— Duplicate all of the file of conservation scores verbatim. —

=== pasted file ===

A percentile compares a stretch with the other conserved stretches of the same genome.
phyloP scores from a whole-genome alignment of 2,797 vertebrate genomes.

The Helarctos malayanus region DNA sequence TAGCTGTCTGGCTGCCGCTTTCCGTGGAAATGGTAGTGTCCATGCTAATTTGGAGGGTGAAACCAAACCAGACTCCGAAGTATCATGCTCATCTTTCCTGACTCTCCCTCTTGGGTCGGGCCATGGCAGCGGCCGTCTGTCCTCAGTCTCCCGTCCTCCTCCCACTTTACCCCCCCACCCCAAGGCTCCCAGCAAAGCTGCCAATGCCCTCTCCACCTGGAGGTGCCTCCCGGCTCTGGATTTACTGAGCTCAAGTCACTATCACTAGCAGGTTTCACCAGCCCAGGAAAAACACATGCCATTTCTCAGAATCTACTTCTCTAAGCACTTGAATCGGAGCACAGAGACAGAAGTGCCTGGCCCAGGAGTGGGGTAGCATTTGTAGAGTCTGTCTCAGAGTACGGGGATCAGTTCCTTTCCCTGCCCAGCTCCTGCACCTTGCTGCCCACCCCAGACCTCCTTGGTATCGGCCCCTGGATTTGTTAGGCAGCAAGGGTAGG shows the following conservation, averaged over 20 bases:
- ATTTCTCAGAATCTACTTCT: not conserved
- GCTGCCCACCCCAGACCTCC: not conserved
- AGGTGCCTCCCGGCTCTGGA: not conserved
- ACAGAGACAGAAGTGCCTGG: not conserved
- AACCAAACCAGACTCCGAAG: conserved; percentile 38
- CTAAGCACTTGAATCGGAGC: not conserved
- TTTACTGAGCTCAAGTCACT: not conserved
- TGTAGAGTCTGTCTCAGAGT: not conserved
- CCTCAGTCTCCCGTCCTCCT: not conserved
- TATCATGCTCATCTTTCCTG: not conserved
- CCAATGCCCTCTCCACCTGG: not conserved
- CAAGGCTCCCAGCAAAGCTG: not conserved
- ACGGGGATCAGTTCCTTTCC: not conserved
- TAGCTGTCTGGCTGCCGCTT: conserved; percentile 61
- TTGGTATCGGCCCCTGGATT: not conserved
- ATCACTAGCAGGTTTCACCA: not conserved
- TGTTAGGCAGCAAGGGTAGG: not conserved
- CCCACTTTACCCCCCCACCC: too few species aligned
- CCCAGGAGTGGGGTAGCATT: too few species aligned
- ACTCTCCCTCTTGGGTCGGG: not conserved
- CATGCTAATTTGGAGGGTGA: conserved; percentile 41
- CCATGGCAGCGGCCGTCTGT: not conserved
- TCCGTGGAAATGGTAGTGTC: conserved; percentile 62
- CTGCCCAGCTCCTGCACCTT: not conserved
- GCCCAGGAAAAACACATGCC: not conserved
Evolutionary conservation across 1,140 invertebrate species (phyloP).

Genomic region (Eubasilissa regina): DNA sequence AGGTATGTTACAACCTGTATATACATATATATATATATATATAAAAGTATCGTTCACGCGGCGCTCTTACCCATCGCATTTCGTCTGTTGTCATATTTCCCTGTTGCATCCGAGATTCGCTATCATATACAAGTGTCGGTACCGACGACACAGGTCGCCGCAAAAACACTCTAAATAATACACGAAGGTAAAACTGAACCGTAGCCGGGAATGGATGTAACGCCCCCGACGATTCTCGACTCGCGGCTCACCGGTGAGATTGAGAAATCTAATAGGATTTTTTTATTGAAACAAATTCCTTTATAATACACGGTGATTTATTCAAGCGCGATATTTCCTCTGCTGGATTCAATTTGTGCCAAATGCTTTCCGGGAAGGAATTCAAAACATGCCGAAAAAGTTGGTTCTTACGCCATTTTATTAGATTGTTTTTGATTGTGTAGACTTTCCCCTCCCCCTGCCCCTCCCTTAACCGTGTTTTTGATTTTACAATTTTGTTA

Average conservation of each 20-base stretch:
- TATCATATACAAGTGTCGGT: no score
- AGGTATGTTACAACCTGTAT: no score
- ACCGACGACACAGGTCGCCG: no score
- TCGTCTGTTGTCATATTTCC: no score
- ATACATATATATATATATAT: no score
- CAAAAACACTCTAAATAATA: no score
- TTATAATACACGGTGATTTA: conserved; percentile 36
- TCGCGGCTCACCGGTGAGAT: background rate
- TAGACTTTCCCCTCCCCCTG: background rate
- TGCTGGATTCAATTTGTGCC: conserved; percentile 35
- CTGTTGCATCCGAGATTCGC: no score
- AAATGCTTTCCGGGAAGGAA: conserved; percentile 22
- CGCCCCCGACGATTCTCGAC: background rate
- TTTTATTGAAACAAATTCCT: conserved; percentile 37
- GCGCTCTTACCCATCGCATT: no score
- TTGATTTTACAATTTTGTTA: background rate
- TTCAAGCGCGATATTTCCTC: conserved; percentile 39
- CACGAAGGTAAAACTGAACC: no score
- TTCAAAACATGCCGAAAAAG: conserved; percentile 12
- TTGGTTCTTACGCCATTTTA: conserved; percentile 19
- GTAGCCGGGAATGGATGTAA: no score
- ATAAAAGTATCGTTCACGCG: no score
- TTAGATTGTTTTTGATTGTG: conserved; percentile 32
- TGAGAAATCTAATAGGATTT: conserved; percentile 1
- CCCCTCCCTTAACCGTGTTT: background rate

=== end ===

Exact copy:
A percentile compares a stretch with the other conserved stretches of the same genome.
phyloP scores from a whole-genome alignment of 2,797 vertebrate genomes.

The Helarctos malayanus region DNA sequence TAGCTGTCTGGCTGCCGCTTTCCGTGGAAATGGTAGTGTCCATGCTAATTTGGAGGGTGAAACCAAACCAGACTCCGAAGTATCATGCTCATCTTTCCTGACTCTCCCTCTTGGGTCGGGCCATGGCAGCGGCCGTCTGTCCTCAGTCTCCCGTCCTCCTCCCACTTTACCCCCCCACCCCAAGGCTCCCAGCAAAGCTGCCAATGCCCTCTCCACCTGGAGGTGCCTCCCGGCTCTGGATTTACTGAGCTCAAGTCACTATCACTAGCAGGTTTCACCAGCCCAGGAAAAACACATGCCATTTCTCAGAATCTACTTCTCTAAGCACTTGAATCGGAGCACAGAGACAGAAGTGCCTGGCCCAGGAGTGGGGTAGCATTTGTAGAGTCTGTCTCAGAGTACGGGGATCAGTTCCTTTCCCTGCCCAGCTCCTGCACCTTGCTGCCCACCCCAGACCTCCTTGGTATCGGCCCCTGGATTTGTTAGGCAGCAAGGGTAGG shows the following conservation, averaged over 20 bases:
- ATTTCTCAGAATCTACTTCT: not conserved
- GCTGCCCACCCCAGACCTCC: not conserved
- AGGTGCCTCCCGGCTCTGGA: not conserved
- ACAGAGACAGAAGTGCCTGG: not conserved
- AACCAAACCAGACTCCGAAG: conserved; percentile 38
- CTAAGCACTTGAATCGGAGC: not conserved
- TTTACTGAGCTCAAGTCACT: not conserved
- TGTAGAGTCTGTCTCAGAGT: not conserved
- CCTCAGTCTCCCGTCCTCCT: not conserved
- TATCATGCTCATCTTTCCTG: not conserved
- CCAATGCCCTCTCCACCTGG: not conserved
- CAAGGCTCCCAGCAAAGCTG: not conserved
- ACGGGGATCAGTTCCTTTCC: not conserved
- TAGCTGTCTGGCTGCCGCTT: conserved; percentile 61
- TTGGTATCGGCCCCTGGATT: not conserved
- ATCACTAGCAGGTTTCACCA: not conserved
- TGTTAGGCAGCAAGGGTAGG: not conserved
- CCCACTTTACCCCCCCACCC: too few species aligned
- CCCAGGAGTGGGGTAGCATT: too few species aligned
- ACTCTCCCTCTTGGGTCGGG: not conserved
- CATGCTAATTTGGAGGGTGA: conserved; percentile 41
- CCATGGCAGCGGCCGTCTGT: not conserved
- TCCGTGGAAATGGTAGTGTC: conserved; percentile 62
- CTGCCCAGCTCCTGCACCTT: not conserved
- GCCCAGGAAAAACACATGCC: not conserved
Evolutionary conservation across 1,140 invertebrate species (phyloP).

Genomic region (Eubasilissa regina): DNA sequence AGGTATGTTACAACCTGTATATACATATATATATATATATATAAAAGTATCGTTCACGCGGCGCTCTTACCCATCGCATTTCGTCTGTTGTCATATTTCCCTGTTGCATCCGAGATTCGCTATCATATACAAGTGTCGGTACCGACGACACAGGTCGCCGCAAAAACACTCTAAATAATACACGAAGGTAAAACTGAACCGTAGCCGGGAATGGATGTAACGCCCCCGACGATTCTCGACTCGCGGCTCACCGGTGAGATTGAGAAATCTAATAGGATTTTTTTATTGAAACAAATTCCTTTATAATACACGGTGATTTATTCAAGCGCGATATTTCCTCTGCTGGATTCAATTTGTGCCAAATGCTTTCCGGGAAGGAATTCAAAACATGCCGAAAAAGTTGGTTCTTACGCCATTTTATTAGATTGTTTTTGATTGTGTAGACTTTCCCCTCCCCCTGCCCCTCCCTTAACCGTGTTTTTGATTTTACAATTTTGTTA

Average conservation of each 20-base stretch:
- TATCATATACAAGTGTCGGT: no score
- AGGTATGTTACAACCTGTAT: no score
- ACCGACGACACAGGTCGCCG: no score
- TCGTCTGTTGTCATATTTCC: no score
- ATACATATATATATATATAT: no score
- CAAAAACACTCTAAATAATA: no score
- TTATAATACACGGTGATTTA: conserved; percentile 36
- TCGCGGCTCACCGGTGAGAT: background rate
- TAGACTTTCCCCTCCCCCTG: background rate
- TGCTGGATTCAATTTGTGCC: conserved; percentile 35
- CTGTTGCATCCGAGATTCGC: no score
- AAATGCTTTCCGGGAAGGAA: conserved; percentile 22
- CGCCCCCGACGATTCTCGAC: background rate
- TTTTATTGAAACAAATTCCT: conserved; percentile 37
- GCGCTCTTACCCATCGCATT: no score
- TTGATTTTACAATTTTGTTA: background rate
- TTCAAGCGCGATATTTCCTC: conserved; percentile 39
- CACGAAGGTAAAACTGAACC: no score
- TTCAAAACATGCCGAAAAAG: conserved; percentile 12
- TTGGTTCTTACGCCATTTTA: conserved; percentile 19
- GTAGCCGGGAATGGATGTAA: no score
- ATAAAAGTATCGTTCACGCG: no score
- TTAGATTGTTTTTGATTGTG: conserved; percentile 32
- TGAGAAATCTAATAGGATTT: conserved; percentile 1
- CCCCTCCCTTAACCGTGTTT: background rate